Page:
• I shudder at advertising the future, and understand the limits of bandwidth; but that is not the picture painted. That picture is of high-speed broadband and hyper-connectivity. My kids are in public school and can’t advocate enough that the government spends money on quality infrastructure and get the stuff in the hands of those who will be using it. In PD, if you go to a seminar you are far less likely to go back to class and try something new as you are if someone comes to your class and helps you. That is the on-cost and supposedly where the $550 million is going.

        Proximity to both the technology and the experts who can model best practice is the only way this works. The impression in this video is of massive access to the world, not fast around the walled garden. We need to be as Will Richardson says “punching holes” in classroom walls. This is why I have issues with sales messages of this type; they hide the reality. If we want public education to succeed, we need to be HONEST about our children’s futures, not try and sell it to parents who have no clue what the jargon means.

      • Sure, but let’s wait and see what this really is before we speculate and damn it from the get-go. This project is totally different to anything NSWDET has done before. For a start, it’s pretty much sticking to the projected timelines from close to a year ago. That’s certainly a first.

        Plus, I believe education is driving this agenda, not the technology. I am totally with you on breaking down the classroom walls, but child protection and duty of care – those terms we love to hate – are ties that bind for any educational authority.

      • I agree, time to start something then – let’s talk about running some workshops for DET staff about classroom practice and tech integration.

      • There are quite a number of workshops in the offing, covering all KLAs, all advertised at the DER NSW Intranet website. We also have just come off the Festival of laptops VCs organised by MacICT. Things are happening. We need to get teachers to get enthused. That’s where the selling really does need to come in.

  6. As a parent my personal view of the video is amusement, much the same as my year 9 son. I presume it is not produced by the same team that made the ‘click’ magazine I got with the laqptop charter. It is much better and contains a lot of useful information. Online version (which is quite different to the printed one) is here;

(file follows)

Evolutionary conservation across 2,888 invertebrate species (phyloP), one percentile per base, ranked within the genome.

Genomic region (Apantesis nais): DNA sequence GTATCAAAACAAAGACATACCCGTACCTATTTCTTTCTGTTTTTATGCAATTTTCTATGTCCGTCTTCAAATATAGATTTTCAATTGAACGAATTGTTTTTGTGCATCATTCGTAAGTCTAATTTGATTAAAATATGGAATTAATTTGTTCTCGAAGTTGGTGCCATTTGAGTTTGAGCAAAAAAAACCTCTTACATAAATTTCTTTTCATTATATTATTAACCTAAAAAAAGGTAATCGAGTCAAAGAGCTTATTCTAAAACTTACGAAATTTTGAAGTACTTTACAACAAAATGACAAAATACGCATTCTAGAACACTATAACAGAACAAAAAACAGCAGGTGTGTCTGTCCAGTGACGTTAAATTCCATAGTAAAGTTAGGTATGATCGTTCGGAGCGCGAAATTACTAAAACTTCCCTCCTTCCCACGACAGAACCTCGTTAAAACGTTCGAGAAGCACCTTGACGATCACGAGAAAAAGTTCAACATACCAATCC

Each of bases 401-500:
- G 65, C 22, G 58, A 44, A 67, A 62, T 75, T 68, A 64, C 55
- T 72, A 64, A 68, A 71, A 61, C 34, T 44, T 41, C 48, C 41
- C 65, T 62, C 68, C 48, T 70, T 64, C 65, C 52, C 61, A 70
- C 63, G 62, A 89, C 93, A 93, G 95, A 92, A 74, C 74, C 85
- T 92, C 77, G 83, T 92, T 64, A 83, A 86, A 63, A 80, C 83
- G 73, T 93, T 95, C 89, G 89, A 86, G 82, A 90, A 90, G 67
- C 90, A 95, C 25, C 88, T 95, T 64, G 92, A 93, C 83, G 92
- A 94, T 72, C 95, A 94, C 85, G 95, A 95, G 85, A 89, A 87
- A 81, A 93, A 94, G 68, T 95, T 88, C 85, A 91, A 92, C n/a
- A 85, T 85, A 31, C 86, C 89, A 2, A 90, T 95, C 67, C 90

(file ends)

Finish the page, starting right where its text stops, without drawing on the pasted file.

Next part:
7. I found the video amusing I couldn’t make out was it trying to sell me the laptop or make me realise that from now on its all going to be copy / paste, fun and games in class. Its great initiative no doubt about that, but giving power to all the students is a big NO NO!!…You could almost bet upon your life that many students in failing public high schools, where teachers don’t give a dam about their students are in fact going to ruin/abuse the power. In my opinion this facility should only be provided to high schools (and students) who in past have proved that they are capable enough to make good use of the facility provided. Good schools are formed on the basis of good teachers and student who are willing to work with teachers, by implementing this initiative into those school will have a better outcome, but also with this there will be no use of having filters. So from my perspective its got to be chosen schools with GREAT teachers who should have their hands put upon this opportunity. Otherwise its going to be a waste of money, time, and effort…you would be setting down a path for failure

    • Aha TaNuj^… You see what you’re proposing, while sensible, would not be equitable! Mr Rudd wants EVERY student in year 9 through 12 to get this access, regardless of socio-economics, responsibility levels, academic skills, teaching abilities, school power facilities, furniture access and so on. What we have done in NSW technically is feasible, but it’s up to teachers, students, parents and individual schools to make it happen in their school. Pressure’s well and truly on.